Years and years of taking every single exercise, set and session to failure will eventually catch up with you.

Training to failure can come in two main forms:

  1. Form failure, this is where form breaks down so much towards the end of set, that you can hardly complete the last rep. Think about that time when it took you a good 60 seconds to grind out that last rep of barbell bench press where your whole body is trembling out of control and you burst every blood vessel in your head. That is form failure.

  2. Mechanical failure, this is where the weight cannot be physically moved any more. So when you get to the bottom of that squat and for no money in the world can you move it back up. So you end up crumbling into a ball on the floor! That is mechanical failure.

Now we never really want to go mechanical failure as the risk for injury, just sky rockets especially if you are using the big compound lifts and if you always lift with form failure you get into bad habits, which is exactly what I did.

If you want to take certain exercises to failure, because you’re just that sort of trainee, you’re much safer off taking isolation exercises to failure like bicep curls, machine row and maybe even the leg press.

But if every single session, you’re taking the deadlift, the bench press and the overhead press to failure you are asking for trouble.

We also come back to our old friend training volume, sorry to keep banging on about it but it is important. But if you’re in that habit of taking every set to failure, it will affect your training volume in a negative way.

For example if you hit the gym like a madman after downing your favorite pre workout. You do a few warm up sets and then you take your very first set to absolute failure, the chances are your reps will go down and down as the sets go on. It is not just that exercise you have to think aboutyou need to think of the bigger picture.

If your go in like a bull in a china shop, the likelihood is the rest of your session will suffer and you will not be able to lift as much weight. Have you ever gone into the gym took all 4 sets of squats to failure in the very first exercise, your basically done after that and the rest of your session is a grind. You also need to think about your sessions for the rest of the week, if you’re taking every set to failure in all your sessions, then your sessions later in the week will probably suffer as a result.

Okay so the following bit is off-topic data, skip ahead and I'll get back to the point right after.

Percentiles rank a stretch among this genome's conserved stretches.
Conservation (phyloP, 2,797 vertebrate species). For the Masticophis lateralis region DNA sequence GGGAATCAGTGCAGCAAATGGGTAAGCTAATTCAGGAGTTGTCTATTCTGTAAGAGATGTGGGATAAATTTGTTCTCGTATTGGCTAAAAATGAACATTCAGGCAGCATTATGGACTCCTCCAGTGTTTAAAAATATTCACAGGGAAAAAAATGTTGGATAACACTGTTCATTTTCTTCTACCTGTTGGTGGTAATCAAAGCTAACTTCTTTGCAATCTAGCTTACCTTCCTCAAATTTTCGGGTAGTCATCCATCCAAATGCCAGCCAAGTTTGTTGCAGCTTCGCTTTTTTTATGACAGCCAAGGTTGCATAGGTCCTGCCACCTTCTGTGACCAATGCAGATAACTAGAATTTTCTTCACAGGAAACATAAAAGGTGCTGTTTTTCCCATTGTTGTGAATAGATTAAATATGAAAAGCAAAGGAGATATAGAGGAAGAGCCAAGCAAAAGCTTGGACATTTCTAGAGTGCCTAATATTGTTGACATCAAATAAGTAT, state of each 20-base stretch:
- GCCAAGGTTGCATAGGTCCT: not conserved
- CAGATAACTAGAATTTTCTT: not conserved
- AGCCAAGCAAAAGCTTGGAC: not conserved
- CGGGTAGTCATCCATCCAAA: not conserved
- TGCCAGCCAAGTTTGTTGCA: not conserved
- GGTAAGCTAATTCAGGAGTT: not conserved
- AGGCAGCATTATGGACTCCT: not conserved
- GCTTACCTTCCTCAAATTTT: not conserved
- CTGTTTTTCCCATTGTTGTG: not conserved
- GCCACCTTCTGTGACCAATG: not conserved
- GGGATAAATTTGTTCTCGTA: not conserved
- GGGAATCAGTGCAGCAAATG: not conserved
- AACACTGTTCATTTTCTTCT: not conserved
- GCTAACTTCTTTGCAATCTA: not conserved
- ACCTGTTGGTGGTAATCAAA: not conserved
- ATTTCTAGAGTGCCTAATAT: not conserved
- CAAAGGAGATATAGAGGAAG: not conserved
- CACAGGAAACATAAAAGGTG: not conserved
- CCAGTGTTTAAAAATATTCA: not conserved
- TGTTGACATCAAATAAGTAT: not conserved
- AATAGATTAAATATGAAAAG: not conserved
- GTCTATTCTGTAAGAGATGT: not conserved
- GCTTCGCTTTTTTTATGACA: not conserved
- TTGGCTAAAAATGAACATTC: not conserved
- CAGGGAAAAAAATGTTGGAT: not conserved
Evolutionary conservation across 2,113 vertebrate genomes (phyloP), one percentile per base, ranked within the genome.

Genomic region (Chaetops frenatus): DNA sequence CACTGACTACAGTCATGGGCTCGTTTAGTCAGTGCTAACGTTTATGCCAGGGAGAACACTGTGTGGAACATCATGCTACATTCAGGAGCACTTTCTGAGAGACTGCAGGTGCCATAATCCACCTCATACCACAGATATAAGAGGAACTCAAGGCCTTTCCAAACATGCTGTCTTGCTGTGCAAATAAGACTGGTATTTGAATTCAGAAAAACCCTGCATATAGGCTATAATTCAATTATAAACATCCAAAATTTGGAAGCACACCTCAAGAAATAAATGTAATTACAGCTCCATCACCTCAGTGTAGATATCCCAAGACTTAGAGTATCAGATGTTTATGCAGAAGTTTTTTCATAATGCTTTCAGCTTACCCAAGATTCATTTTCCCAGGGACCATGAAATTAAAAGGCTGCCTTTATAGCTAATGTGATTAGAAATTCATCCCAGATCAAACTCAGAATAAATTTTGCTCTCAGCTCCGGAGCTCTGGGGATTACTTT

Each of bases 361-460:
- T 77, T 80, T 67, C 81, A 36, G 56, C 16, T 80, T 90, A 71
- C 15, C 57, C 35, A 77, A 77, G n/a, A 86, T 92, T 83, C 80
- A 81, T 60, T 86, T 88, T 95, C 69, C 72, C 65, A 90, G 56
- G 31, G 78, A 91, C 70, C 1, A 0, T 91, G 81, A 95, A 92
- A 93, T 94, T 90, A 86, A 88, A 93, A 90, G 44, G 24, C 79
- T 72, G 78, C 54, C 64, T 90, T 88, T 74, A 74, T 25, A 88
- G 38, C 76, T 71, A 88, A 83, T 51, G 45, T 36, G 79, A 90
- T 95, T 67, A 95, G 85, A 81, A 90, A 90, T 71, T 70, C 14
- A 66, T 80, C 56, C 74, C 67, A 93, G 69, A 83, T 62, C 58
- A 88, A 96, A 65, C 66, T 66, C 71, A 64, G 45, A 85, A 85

Now I am not saying never to use training to failure as a tool. But it needs to be used intelligently and for a reason. For example if you’re a powerlifter and you’re doing 1RM testing for a week, then that serves a clear purpose and gives you an indication of progress. But if you’re just hitting the gym every session and training to failure because that is what you think you need to do in order to progress then that is when you may and probably will run into issues further down the line.


So there you have it 3 things that you DO NOT need to obsess about in the weights room. I cannot tell you how many years of progress I wasted, by becoming fixated on the things above. It did me more harm than good especially the training to failure one.

Spend your time more productively in the gym on the training principles that actually matter and that will actually give you the gainz you want. Don’t worry we have a blog planned that will tell you those principles and how to use them.

But until then if you want to learn more about training and how to focus on the things that actually matter and forget about the things that don’t.